Susan Hulbert writes:
Skyline church asked for no applause or outbursts and said they had a “friendship committee” that would escort violators out. Most people kept to this. Rob Gagnon with degrees from Dartmouth and Harvard wowed the crowd at the church with his scriptural juxtapositions of Jesus words and Old Testament prohibitions to argue that Jesus was against homosexuality–very weak. He also harped on incest, polygamy, bestiality etc-and kept putting all of them on equal ground with homosexuality in terms of behavior condemned in the Bible. Jennifer Roback Morse used a lot of the Prop 8 proponent arguments about the need to protect traditional marriage to protect children, women and society generally (a weak argument).
Bishop Robinson and John Corvino focused more on why gay marriage actually protects society and creates strong relationships. Bishop Robinson also talked about his own struggles with his sexuality and his first marriage and his fidelity to it. I think their recounting of their own personal experiences and journeys were much more effective than the reliance on so called academic arguments–but then we were biased.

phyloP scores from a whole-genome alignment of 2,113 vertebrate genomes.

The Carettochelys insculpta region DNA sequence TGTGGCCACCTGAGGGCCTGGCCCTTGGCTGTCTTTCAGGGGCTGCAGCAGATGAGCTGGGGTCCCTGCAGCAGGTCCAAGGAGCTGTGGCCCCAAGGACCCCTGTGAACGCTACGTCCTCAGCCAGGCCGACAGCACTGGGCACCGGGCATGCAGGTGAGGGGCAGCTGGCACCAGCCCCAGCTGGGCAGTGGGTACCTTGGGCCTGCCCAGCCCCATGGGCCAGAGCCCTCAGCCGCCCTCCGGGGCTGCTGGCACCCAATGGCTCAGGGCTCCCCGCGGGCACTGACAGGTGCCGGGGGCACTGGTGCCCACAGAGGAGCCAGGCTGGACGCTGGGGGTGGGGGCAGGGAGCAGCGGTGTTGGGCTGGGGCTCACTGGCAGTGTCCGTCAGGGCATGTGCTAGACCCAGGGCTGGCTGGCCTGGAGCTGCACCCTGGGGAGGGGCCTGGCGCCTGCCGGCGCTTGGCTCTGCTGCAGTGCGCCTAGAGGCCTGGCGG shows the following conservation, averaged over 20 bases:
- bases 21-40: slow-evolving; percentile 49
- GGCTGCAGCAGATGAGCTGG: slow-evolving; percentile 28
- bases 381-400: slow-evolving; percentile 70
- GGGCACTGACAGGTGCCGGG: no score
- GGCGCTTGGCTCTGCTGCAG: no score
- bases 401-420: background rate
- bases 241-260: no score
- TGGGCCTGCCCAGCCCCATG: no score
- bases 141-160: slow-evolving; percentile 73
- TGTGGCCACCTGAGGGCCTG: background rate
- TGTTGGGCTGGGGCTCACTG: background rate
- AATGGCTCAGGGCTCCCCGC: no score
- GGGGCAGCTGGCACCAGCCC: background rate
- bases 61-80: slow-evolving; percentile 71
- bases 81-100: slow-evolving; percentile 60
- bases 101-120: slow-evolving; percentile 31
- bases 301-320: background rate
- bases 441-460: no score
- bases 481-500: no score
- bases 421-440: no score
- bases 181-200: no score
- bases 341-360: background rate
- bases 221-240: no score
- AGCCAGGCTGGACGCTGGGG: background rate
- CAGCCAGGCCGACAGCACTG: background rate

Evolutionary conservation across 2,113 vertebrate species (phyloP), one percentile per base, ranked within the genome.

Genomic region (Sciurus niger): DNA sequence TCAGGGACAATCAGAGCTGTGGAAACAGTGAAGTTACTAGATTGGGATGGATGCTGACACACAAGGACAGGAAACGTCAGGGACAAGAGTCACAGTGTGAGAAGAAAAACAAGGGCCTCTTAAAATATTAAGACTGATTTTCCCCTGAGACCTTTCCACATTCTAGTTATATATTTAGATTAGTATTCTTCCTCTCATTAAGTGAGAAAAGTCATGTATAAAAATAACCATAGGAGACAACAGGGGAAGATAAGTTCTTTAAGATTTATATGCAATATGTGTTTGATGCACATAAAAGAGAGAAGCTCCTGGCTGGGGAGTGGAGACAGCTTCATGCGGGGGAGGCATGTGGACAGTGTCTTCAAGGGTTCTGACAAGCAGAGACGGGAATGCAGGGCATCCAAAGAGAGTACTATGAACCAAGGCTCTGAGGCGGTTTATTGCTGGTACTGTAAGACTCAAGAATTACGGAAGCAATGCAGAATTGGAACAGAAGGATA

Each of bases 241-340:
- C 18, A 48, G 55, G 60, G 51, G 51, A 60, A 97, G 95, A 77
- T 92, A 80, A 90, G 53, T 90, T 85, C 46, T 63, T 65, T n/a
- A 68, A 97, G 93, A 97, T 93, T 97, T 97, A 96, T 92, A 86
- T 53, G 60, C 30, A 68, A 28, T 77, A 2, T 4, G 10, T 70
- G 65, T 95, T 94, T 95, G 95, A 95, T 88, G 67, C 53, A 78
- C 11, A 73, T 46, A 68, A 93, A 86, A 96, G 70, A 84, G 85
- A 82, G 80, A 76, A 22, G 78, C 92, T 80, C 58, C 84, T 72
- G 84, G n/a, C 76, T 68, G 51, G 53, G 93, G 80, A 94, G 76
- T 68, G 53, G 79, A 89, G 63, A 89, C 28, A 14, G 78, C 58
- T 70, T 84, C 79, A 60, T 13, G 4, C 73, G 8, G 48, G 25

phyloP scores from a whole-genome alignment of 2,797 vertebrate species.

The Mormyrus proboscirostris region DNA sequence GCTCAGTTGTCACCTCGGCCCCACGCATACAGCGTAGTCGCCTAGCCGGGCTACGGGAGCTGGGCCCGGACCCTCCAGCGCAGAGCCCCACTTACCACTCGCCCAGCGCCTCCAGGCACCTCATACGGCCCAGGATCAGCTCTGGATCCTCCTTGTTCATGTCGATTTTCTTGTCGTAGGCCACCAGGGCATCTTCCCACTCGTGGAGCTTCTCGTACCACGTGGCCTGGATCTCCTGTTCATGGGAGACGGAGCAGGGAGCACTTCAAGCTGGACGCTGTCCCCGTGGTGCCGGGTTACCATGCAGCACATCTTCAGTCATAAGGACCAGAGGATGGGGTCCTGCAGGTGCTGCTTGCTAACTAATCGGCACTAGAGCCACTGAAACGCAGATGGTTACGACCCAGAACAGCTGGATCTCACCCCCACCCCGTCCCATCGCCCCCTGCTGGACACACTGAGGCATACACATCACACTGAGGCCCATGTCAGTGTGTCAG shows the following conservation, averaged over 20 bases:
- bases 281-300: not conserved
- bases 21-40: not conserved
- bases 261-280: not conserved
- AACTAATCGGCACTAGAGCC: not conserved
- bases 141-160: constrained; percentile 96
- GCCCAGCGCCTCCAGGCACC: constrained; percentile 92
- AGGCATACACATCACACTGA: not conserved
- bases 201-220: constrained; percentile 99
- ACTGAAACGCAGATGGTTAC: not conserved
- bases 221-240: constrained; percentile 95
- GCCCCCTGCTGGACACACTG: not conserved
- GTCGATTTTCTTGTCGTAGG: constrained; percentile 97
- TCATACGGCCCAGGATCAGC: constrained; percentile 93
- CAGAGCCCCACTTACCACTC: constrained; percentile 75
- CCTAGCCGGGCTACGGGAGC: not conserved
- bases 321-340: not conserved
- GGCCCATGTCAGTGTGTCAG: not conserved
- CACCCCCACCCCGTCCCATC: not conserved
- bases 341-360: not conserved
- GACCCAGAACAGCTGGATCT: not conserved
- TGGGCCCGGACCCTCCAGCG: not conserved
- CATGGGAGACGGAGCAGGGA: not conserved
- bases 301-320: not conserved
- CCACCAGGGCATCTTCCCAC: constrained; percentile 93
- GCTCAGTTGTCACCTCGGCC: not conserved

And that minister at Skyline deserves credit for opening a dialogue and keeping it civil…. We learned a lot.
Ben Hulbert live blogged via Facebook,
Two hours in, and the only two people that are making any sense are Bishop Gene Robinson and Dr. John Corvino (both homosexual, defending gay marriage). The opposing two “doctors” are using big words to explain al point that doesn’t exist. The bishop and Corvino are giving examples from their past experiences as a homosexual, while the two opponents giving biblical and historical example that have absolutely no proof or support….in other words, we’re winning!
Jonathan Abernethy-Deppe reports on the contingent from St Paul in the Desert who came all the way from Palm Springs for the event
It was a thrill to see the support of so many Episcopalians in attendance. Because of the sense of community amongst us, we made an important witness in the midst of the gathering. Bishop Gene was ever his usual gracious self, but he never gave in to the bullying. He was always a positive witness.
It was startling to be greeted by security and then behavior guidelines which were announced for the audience. It was interesting in the course of the evening to discover that it was probably in response to perceived or real threats from criticism for hosting this civil dialogue. As Pastor Jim Garlow said, probably no one’s position was changed. It was a model for dialogues between opposite sides.
Photos from Hannah